Sommelier owes victory to sticking to his gut
The event, which was organized by the French Ministry of Agriculture and Food and Sopexa Korea on Oct. 28, is one of the largest sommelier competitions in Korea. Bak has had previous success in the annual competition, ranking third in 2017 and second in 2018.
Despite never studying abroad, years of hard work and patience finally led the 33-year-old to success.
“I worked [at the hotel] as if it was the actual competition. I tried to serve cocktails and wine on time and, when colleagues and clients asked some questions regarding wine, I tried to answer them as I would answer judges,” Bak said during a recent interview with the JoongAng Ilbo. “And in the actual competition, I tried to act just like I do in my daily life.”
Bak said he only slept three hours a day to prepare for the competition.
But even with all his preparation, Bak said he still faced several crises during the 25-minute long competition. The assessment criteria included blind wine-tasting and delivering services that are relevant to specific client orders. The first crisis came when he had to match four glasses of wine to just three bottles.
“No matter how many times I drank them, the wine from a particular two glasses tasted the same to me,” Bak said. “I was confused at the time, but I stuck with my decision and listed those two glasses under one bottle. I was the only one who got the right answer for it.”
The second crisis he faced was the blind wine-tasting. Bak received no points in this test as he couldn’t identify both the vintage and the region where five chosen wines came from.
However, he received high points in other assessments. A client ordered a beer while Bak was serving wine to other eight clients. Despite the unexpected situation, he successfully served the beer within the time limit and eventually ranked first in the competition.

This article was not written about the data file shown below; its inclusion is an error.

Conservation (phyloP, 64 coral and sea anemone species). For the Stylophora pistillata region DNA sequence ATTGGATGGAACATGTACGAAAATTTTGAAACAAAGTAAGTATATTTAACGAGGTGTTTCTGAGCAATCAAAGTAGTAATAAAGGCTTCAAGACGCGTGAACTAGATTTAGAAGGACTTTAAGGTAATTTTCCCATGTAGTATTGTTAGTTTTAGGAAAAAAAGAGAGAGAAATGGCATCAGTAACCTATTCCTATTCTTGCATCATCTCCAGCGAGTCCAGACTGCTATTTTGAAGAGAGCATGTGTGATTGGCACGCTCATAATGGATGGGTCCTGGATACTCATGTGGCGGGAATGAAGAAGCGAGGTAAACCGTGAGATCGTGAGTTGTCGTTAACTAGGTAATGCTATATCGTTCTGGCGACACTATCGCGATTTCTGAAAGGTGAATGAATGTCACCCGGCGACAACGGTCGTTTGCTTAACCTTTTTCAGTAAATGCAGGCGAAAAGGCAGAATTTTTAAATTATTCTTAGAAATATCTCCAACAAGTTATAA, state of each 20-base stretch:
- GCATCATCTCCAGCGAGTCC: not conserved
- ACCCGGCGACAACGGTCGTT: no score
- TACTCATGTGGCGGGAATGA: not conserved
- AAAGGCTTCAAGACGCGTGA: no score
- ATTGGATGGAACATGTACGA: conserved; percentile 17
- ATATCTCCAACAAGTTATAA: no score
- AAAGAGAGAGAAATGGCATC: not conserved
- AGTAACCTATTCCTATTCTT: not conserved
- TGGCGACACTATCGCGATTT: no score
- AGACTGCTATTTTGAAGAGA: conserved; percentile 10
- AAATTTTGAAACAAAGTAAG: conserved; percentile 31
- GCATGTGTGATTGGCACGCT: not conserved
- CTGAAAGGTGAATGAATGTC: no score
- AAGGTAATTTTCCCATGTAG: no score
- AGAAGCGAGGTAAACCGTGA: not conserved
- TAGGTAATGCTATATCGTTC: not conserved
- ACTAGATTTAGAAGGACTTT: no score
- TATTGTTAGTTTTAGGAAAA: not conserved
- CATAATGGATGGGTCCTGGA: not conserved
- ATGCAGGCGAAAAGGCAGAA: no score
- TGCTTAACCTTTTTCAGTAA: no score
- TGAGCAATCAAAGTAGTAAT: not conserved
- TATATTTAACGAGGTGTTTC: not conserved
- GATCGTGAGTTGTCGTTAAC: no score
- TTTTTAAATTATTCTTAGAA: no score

Bak’s passion for wine began in earnest in 2010 when he was hired as a barista at an Italian restaurant named Rucola’s Kitchen in Busan. His boss, who was a former sommelier, recognized Bak’s talent and suggested that he should become a sommelier as he had an outstanding ability at distinguishing wines.
Since that time, Bak began using half of his salary on buying wines and the other half on going to famous restaurants. According to Bak, he visited many well-known restaurants all over the country and paid close attention to their table settings, plating styles and the standard of their service. As he tasted a wide variety of dishes, he’d also keep in mind what wine would pair best with them.
In order to acquire a sommelier license, he had to take some classes, the duration of which varied from three days to three weeks. He took out a loan to pay for the tuition, and after dedicating himself to his studies he earned sommelier licenses from three programs in two years: the French Wine Scholar, the Court of Master Sommeliers and the Wine & Spirit Education Trust.
Bak began gaining recognition after placing second in a competition for the Korea representative for the 2016 International Young Sommelier Competition.
“I can recover from fatigue by looking at my clients in happiness drinking wines that go well with their dishes,” Bak said. “I feel proud of my job that allows me to share happiness with many people.”
Bak will represent Korea in the 5th Asia Best Sommelier Competition in French Wines, which will be held in Shanghai in December.
“I want to share my know-how with the younger generation [who dream of becoming sommeliers] and help my hotel in any way I can,” Bak said. “After this upcoming competition in Shanghai, I will spend less money on buying wine and save some instead. I need to get married, too.”
BY LEE EUN-JI, CHEA SARAH [email@example.com]
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